Victoria Falls On The Verge Of Drying Up

by Darshit Singh 4 years ago Views 3774

Victoria Falls On The Verge Of Drying Up
Known locally as ‘Mosi Oa Tunya’ - The Smoke That Thunders, Victoria Falls, Africa’s biggest waterfall and one of the world’s wonders, is at risk of drying up.

Drought has brought down water flow at Africa’s Victoria Falls to its lowest level in almost 25 years.

Flow has dropped to 3,850 cubic feet per second, reports say. The lowest flow on record is 3,496 cubic feet per second, recorded in October 1986, according to the Zambezi River Authority.

Victoria Falls sits on the Zambezi River between two countries, Zimbabwe and Zambia, and the flow of the watercourse fills the site of the two countries’ largest power plants from the Kariba Dam.

The Zambezi River water level annually drops to its lowest around November/early December but experts believe drought and lowest seasonal rainfalls since the benchmark year of 1981 in parts of southern and western Zambia have worsened the situation further.

Zambia’s President Edgar Chagwa Lungu put the blame on climate change and shared photos on his Twitter handle of the dry rock walls which are usually covered by the falls.

"These pictures of the Victoria Falls are a stark reminder of what climate change is doing to our environment and our livelihood," Lungu wrote. "It is with no doubt that developing countries like Zambia are the most impacted by climate change and the least able to afford its consequences."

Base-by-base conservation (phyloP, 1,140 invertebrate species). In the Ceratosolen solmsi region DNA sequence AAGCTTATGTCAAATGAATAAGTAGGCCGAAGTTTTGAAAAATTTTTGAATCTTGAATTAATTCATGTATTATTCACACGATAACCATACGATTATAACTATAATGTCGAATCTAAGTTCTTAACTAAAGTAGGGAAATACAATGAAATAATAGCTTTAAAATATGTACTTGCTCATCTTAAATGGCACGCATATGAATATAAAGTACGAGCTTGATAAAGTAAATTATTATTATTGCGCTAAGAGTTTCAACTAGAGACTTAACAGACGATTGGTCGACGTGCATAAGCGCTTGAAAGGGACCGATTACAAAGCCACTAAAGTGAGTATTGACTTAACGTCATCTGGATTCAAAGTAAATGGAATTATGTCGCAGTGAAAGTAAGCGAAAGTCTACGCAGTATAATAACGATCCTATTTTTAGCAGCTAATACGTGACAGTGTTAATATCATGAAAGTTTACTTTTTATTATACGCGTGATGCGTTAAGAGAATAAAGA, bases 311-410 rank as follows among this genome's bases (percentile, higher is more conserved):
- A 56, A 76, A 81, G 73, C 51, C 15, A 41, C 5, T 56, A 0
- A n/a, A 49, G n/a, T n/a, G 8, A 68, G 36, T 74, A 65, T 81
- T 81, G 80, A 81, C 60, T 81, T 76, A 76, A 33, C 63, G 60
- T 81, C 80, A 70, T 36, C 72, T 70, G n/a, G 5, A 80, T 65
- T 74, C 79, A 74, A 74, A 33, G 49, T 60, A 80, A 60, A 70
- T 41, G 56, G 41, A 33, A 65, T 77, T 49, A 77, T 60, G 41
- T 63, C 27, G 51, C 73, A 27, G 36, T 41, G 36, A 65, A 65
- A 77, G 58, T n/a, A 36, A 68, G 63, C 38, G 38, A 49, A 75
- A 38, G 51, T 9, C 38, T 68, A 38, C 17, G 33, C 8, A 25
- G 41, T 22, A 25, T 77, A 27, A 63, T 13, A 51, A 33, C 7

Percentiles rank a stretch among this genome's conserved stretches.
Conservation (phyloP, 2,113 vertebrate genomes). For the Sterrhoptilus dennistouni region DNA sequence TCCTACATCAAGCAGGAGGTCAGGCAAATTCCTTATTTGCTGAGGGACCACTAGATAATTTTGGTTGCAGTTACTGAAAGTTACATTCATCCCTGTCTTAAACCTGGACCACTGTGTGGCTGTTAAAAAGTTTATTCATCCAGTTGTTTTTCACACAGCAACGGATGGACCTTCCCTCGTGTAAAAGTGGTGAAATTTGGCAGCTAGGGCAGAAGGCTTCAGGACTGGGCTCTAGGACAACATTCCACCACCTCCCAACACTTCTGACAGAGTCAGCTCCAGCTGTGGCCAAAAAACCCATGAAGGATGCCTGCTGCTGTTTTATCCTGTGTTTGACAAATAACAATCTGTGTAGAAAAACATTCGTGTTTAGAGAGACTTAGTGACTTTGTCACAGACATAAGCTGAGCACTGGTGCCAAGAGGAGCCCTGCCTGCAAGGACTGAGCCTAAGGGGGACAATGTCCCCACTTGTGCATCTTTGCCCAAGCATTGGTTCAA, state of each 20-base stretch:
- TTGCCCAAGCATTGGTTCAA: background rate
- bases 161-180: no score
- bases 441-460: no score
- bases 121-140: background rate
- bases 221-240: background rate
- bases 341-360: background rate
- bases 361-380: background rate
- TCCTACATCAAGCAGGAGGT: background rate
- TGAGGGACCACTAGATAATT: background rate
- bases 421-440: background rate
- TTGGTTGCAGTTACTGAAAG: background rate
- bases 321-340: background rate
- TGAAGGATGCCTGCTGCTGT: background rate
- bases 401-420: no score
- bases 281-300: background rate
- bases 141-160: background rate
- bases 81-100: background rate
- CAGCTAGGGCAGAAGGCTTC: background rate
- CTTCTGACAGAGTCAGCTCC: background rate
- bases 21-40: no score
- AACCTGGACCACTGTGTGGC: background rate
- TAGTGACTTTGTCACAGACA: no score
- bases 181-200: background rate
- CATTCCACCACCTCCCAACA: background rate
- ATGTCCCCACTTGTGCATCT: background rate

He quoted Republican Political Consultant Whit Ayres: “Denying the basic existence of climate change is no longer a credible position.”

The drought has forced both countries to severely limit their electricity generation on the Zambezi, where the lake is only 15% full.

“We are dangerously close to a level where we have to cut off power generation,” said Zimbabwe's Finance Minister Mthuli Ncube on Nov 21.

Drying up of the Victoria Falls also means a likely loss of millions of dollars generated by both the countries from tourist visits.

David Livingstone, the Scottish missionary and explorer, is believed to have been the first European to view the falls on 16 November 1855 and named it in honour of Queen Victoria of Britain.

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